• glassvisage profile image


      6 years ago from Northern California

      Interesting, though I disagree that women aren't as self-reliant as men. I have seen plenty of needy men! :) Thanks for sharing.

    • marriagefortoday profile imageAUTHOR


      6 years ago from Delaware

      You're very welcome! :) More coming and please spread the word!

    • April Reynolds profile image

      April Reynolds 

      6 years ago from Arizona

      interesting, definately something to be aware of and careful of. Thank you!


    This website uses cookies

    As a user in the EEA, your approval is needed on a few things. To provide a better website experience, uses cookies (and other similar technologies) and may collect, process, and share personal data. Please choose which areas of our service you consent to our doing so.

    For more information on managing or withdrawing consents and how we handle data, visit our Privacy Policy at:

    Show Details
    HubPages Device IDThis is used to identify particular browsers or devices when the access the service, and is used for security reasons.
    LoginThis is necessary to sign in to the HubPages Service.
    Google RecaptchaThis is used to prevent bots and spam. (Privacy Policy)
    AkismetThis is used to detect comment spam. (Privacy Policy)
    HubPages Google AnalyticsThis is used to provide data on traffic to our website, all personally identifyable data is anonymized. (Privacy Policy)
    HubPages Traffic PixelThis is used to collect data on traffic to articles and other pages on our site. Unless you are signed in to a HubPages account, all personally identifiable information is anonymized.
    Amazon Web ServicesThis is a cloud services platform that we used to host our service. (Privacy Policy)
    CloudflareThis is a cloud CDN service that we use to efficiently deliver files required for our service to operate such as javascript, cascading style sheets, images, and videos. (Privacy Policy)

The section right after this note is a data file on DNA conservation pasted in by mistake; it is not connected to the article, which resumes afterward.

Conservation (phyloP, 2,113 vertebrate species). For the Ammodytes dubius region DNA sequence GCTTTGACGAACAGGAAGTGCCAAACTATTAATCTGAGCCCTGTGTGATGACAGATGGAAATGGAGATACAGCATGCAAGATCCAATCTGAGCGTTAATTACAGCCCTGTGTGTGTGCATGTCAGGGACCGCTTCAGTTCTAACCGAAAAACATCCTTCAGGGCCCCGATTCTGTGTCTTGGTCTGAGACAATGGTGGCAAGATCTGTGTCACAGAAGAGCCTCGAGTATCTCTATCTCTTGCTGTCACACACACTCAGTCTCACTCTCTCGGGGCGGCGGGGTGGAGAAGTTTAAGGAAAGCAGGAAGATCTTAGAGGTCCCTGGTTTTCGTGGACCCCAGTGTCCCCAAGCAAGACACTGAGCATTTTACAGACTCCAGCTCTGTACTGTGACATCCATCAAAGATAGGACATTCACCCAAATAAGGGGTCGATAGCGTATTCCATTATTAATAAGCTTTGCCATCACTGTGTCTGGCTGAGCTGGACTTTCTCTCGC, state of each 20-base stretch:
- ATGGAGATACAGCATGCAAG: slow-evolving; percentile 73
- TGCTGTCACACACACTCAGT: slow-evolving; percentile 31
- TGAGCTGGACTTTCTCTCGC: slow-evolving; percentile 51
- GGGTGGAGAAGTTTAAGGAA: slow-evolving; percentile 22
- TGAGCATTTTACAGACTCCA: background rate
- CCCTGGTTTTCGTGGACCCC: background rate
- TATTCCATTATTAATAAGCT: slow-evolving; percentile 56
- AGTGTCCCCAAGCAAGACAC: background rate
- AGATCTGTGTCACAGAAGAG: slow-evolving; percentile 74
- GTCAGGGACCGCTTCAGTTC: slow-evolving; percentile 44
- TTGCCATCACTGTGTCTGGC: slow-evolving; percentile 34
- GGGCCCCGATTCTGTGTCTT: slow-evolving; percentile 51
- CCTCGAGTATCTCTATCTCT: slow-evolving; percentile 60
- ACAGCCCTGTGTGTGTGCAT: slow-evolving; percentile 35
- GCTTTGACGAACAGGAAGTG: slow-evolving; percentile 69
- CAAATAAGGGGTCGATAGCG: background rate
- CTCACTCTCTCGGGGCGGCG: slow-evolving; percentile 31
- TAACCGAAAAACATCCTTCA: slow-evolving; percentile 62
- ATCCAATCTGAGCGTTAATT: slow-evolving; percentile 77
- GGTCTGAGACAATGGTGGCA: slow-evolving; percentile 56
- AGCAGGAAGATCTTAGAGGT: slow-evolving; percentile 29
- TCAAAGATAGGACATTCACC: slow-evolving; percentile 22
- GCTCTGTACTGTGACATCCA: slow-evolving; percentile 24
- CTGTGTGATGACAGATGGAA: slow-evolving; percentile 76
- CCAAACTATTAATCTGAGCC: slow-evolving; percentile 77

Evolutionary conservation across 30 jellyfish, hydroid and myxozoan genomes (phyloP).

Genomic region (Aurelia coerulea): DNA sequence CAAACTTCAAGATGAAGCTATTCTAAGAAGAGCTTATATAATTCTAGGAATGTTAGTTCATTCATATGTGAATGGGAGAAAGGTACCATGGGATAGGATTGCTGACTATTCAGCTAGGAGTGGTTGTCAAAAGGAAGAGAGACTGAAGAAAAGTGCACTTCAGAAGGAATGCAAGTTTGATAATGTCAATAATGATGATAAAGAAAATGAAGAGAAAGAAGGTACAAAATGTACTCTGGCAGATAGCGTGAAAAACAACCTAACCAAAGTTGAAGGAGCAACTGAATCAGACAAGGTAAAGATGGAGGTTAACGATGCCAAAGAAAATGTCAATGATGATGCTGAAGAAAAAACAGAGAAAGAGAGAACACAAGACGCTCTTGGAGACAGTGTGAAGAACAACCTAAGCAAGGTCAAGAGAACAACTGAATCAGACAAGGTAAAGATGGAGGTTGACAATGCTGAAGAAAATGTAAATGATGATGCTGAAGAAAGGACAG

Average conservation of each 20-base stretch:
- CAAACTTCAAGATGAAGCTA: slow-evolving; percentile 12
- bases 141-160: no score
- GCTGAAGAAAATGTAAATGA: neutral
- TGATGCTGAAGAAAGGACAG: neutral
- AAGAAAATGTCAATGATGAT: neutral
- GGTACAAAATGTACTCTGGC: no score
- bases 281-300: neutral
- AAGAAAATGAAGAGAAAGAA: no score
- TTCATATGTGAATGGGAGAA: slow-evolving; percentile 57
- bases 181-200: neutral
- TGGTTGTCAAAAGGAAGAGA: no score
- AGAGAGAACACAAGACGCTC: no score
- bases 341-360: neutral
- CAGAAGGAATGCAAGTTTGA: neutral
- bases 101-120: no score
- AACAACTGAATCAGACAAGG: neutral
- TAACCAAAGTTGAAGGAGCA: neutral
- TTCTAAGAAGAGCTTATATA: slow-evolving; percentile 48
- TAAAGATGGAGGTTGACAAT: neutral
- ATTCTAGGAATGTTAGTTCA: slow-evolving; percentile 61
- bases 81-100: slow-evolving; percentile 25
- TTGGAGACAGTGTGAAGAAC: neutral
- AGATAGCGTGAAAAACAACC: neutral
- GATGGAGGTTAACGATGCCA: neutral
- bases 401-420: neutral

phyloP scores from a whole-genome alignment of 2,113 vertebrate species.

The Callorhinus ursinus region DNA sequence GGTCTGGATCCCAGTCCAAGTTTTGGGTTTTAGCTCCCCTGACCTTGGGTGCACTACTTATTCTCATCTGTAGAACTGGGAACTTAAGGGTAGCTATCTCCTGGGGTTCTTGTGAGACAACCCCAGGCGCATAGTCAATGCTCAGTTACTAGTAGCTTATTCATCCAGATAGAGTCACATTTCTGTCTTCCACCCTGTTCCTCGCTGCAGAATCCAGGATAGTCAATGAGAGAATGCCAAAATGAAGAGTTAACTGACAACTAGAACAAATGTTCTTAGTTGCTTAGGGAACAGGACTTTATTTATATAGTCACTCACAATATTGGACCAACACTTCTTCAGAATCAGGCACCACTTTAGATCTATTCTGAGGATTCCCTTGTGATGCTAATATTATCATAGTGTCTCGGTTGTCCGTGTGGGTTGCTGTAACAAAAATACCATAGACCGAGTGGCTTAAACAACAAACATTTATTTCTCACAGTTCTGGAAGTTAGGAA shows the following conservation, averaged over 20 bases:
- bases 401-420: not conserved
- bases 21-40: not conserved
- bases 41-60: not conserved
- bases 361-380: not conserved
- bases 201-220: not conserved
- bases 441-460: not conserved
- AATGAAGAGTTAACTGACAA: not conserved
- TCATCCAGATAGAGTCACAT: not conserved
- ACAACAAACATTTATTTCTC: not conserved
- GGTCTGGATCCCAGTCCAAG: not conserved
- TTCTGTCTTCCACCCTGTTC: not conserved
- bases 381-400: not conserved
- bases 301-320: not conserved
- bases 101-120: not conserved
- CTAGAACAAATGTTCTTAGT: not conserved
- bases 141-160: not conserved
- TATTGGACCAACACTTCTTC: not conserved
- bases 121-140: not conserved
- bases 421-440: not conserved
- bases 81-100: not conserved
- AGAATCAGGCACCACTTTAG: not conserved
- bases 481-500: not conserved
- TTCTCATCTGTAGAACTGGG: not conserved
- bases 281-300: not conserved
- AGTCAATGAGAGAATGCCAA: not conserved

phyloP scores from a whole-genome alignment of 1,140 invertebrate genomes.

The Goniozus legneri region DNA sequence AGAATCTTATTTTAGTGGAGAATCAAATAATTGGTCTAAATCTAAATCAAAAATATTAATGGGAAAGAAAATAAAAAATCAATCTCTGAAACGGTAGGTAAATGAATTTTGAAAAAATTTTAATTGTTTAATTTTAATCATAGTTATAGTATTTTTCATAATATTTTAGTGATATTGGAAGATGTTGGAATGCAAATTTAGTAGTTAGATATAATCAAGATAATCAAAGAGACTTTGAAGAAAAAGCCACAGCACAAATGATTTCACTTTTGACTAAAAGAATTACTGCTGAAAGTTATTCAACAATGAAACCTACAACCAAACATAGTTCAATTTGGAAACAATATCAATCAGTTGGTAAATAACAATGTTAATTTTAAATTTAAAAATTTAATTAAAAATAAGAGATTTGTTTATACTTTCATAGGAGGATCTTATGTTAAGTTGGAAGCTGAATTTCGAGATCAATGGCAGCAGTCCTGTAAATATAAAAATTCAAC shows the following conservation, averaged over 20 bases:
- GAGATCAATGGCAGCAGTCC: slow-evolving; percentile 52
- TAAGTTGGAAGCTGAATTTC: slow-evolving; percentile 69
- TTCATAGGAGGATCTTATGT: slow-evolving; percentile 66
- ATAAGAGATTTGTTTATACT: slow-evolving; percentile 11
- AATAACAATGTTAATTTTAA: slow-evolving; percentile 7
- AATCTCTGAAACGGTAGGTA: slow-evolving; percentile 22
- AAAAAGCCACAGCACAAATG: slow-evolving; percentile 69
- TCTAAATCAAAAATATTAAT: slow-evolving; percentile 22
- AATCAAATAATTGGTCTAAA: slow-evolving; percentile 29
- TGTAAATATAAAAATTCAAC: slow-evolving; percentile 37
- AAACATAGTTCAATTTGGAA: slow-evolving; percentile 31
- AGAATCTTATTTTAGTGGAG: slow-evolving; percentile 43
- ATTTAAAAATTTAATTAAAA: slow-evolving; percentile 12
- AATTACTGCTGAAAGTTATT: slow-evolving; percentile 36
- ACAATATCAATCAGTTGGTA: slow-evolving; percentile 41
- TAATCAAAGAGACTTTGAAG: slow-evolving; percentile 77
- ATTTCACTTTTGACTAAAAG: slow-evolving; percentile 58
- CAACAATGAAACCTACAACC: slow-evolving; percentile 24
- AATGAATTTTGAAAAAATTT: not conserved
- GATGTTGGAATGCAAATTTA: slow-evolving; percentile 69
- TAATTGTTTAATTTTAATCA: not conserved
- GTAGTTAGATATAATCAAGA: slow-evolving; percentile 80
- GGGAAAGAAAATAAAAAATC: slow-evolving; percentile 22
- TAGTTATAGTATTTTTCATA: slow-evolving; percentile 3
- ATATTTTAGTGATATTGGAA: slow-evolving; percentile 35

Google Hosted LibrariesJavascript software libraries such as jQuery are loaded at endpoints on the or domains, for performance and efficiency reasons. (Privacy Policy)
    Google Custom SearchThis is feature allows you to search the site. (Privacy Policy)
    Google MapsSome articles have Google Maps embedded in them. (Privacy Policy)
    Google ChartsThis is used to display charts and graphs on articles and the author center. (Privacy Policy)
    Google AdSense Host APIThis service allows you to sign up for or associate a Google AdSense account with HubPages, so that you can earn money from ads on your articles. No data is shared unless you engage with this feature. (Privacy Policy)
    Google YouTubeSome articles have YouTube videos embedded in them. (Privacy Policy)
    VimeoSome articles have Vimeo videos embedded in them. (Privacy Policy)
    PaypalThis is used for a registered author who enrolls in the HubPages Earnings program and requests to be paid via PayPal. No data is shared with Paypal unless you engage with this feature. (Privacy Policy)
    Facebook LoginYou can use this to streamline signing up for, or signing in to your Hubpages account. No data is shared with Facebook unless you engage with this feature. (Privacy Policy)
    MavenThis supports the Maven widget and search functionality. (Privacy Policy)
    Google AdSenseThis is an ad network. (Privacy Policy)
    Google DoubleClickGoogle provides ad serving technology and runs an ad network. (Privacy Policy)
    Index ExchangeThis is an ad network. (Privacy Policy)
    SovrnThis is an ad network. (Privacy Policy)
    Facebook AdsThis is an ad network. (Privacy Policy)
    Amazon Unified Ad MarketplaceThis is an ad network. (Privacy Policy)
    AppNexusThis is an ad network. (Privacy Policy)
    OpenxThis is an ad network. (Privacy Policy)
    Rubicon ProjectThis is an ad network. (Privacy Policy)
    TripleLiftThis is an ad network. (Privacy Policy)
    Say MediaWe partner with Say Media to deliver ad campaigns on our sites. (Privacy Policy)
    Remarketing PixelsWe may use remarketing pixels from advertising networks such as Google AdWords, Bing Ads, and Facebook in order to advertise the HubPages Service to people that have visited our sites.
    Conversion Tracking PixelsWe may use conversion tracking pixels from advertising networks such as Google AdWords, Bing Ads, and Facebook in order to identify when an advertisement has successfully resulted in the desired action, such as signing up for the HubPages Service or publishing an article on the HubPages Service.
    Author Google AnalyticsThis is used to provide traffic data and reports to the authors of articles on the HubPages Service. (Privacy Policy)
    ComscoreComScore is a media measurement and analytics company providing marketing data and analytics to enterprises, media and advertising agencies, and publishers. Non-consent will result in ComScore only processing obfuscated personal data. (Privacy Policy)
    Amazon Tracking PixelSome articles display amazon products as part of the Amazon Affiliate program, this pixel provides traffic statistics for those products (Privacy Policy)